Plans to launch a second-tier market for small business listings by late 2011 could be a significant boost to Dubai’s economy. It will provide a welcome solution to two key weak spots in the region – the struggle small businesses face in raising growth capital and their ability to launch initial public offerings (IPOs) on local markets.

The move is aimed at establishing an exchange similar to London’s Alternative Investment Market (AIM), which offers greater flexibility through less regulation and no requirements for capitalisation or the number of shares issued. It would lower the bar of entry for small and medium-sized enterprises (SMEs) and, in doing so, help stimulate the growth of Dubai’s beleaguered capital markets.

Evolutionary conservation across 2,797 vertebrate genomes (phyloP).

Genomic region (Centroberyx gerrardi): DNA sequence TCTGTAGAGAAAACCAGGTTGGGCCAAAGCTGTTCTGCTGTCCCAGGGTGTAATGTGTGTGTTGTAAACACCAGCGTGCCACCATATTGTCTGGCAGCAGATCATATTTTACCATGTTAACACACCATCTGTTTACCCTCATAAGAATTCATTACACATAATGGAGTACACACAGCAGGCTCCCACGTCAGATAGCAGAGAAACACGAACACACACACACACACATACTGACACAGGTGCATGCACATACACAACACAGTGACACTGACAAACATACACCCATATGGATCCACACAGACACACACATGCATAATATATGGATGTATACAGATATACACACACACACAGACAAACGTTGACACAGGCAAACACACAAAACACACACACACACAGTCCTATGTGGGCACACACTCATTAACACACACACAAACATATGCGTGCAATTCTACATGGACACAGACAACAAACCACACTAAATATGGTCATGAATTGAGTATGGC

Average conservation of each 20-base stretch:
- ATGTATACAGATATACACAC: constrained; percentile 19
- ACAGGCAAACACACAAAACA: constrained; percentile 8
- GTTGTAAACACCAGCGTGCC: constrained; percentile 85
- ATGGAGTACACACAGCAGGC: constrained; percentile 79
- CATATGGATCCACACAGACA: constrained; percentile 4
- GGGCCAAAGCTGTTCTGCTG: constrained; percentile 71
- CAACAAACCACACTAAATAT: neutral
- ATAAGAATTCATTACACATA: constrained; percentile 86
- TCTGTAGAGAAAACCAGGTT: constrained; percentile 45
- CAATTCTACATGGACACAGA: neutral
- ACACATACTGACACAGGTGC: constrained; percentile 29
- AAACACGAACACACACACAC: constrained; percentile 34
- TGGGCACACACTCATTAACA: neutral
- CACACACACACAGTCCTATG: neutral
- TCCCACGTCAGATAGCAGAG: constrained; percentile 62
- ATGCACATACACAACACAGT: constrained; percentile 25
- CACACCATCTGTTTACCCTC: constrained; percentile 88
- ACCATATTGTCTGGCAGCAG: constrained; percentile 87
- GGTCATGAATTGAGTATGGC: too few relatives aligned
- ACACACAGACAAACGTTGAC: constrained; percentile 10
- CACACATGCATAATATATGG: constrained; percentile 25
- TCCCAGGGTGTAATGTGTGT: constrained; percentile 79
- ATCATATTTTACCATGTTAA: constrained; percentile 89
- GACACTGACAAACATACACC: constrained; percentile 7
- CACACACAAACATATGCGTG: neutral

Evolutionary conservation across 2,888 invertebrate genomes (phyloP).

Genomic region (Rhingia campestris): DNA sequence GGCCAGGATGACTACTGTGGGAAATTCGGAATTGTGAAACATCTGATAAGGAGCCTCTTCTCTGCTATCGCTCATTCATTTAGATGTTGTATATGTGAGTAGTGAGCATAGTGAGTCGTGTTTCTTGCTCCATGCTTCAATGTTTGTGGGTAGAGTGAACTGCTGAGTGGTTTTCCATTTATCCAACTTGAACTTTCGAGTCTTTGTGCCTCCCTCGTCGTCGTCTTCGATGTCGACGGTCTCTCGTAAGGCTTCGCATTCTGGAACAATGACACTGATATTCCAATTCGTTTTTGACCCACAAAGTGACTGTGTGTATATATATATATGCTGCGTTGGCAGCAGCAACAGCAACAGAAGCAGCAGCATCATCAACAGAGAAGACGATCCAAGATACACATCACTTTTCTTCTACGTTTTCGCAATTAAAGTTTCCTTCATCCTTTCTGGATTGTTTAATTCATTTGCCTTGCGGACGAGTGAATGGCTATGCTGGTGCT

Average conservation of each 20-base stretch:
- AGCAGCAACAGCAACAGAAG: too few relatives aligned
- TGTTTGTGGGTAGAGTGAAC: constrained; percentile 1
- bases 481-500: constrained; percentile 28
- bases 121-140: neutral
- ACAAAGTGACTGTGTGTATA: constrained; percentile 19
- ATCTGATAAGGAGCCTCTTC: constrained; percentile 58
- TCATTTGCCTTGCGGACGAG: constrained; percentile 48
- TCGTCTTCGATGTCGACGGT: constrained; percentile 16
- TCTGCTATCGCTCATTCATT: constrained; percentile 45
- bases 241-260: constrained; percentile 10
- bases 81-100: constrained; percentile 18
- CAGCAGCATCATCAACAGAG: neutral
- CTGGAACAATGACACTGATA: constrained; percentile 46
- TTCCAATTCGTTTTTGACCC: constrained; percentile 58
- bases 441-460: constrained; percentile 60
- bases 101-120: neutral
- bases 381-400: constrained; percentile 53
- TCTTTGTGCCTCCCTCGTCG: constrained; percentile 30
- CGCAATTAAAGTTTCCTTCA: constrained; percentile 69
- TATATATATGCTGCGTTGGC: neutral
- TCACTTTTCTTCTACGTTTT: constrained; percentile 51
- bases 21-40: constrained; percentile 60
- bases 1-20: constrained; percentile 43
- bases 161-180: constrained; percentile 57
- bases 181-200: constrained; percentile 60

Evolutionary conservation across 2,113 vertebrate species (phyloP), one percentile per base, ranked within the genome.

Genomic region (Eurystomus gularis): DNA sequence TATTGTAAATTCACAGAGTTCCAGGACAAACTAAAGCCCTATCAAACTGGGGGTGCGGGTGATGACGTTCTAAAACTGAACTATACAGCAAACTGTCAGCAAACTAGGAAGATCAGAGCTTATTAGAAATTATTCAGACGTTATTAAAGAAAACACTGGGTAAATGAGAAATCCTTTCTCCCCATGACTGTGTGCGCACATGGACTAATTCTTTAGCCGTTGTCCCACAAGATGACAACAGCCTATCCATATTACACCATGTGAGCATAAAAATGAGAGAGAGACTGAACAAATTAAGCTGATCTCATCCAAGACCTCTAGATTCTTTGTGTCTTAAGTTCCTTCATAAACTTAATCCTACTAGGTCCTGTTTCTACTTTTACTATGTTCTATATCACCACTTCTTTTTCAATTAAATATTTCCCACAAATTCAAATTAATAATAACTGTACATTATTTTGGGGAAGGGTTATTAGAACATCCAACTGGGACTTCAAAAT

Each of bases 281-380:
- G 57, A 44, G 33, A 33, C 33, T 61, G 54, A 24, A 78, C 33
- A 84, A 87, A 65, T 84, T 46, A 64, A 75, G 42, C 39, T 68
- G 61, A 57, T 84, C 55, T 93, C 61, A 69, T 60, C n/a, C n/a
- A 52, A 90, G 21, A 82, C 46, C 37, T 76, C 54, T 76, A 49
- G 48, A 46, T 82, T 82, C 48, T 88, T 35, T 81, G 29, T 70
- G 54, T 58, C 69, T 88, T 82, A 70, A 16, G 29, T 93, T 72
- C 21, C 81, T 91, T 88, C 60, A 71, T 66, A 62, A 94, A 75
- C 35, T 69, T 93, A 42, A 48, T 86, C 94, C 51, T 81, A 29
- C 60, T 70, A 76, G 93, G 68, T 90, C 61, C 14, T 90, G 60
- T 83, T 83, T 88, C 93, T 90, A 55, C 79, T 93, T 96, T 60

The plan is proof the region is waking up to the role SMEs can play in the economy. Accounting for 90 per cent of all businesses in the Middle East and 70 per cent of the region’s employment, they currently generate less than 30 per cent of its gross domestic product.

The government wants this to change. It is mulling the introduction of special visas for entrepreneurs and new regulations to make it easier for small businesses to set up. It is also working on insolvency laws to allow more orderly winding up of companies.           

The events of the past two years have sharpened Dubai’s appreciation for the need to delivering long-term, sustainable growth. As the lifeblood of the region, SMEs are crucial to this.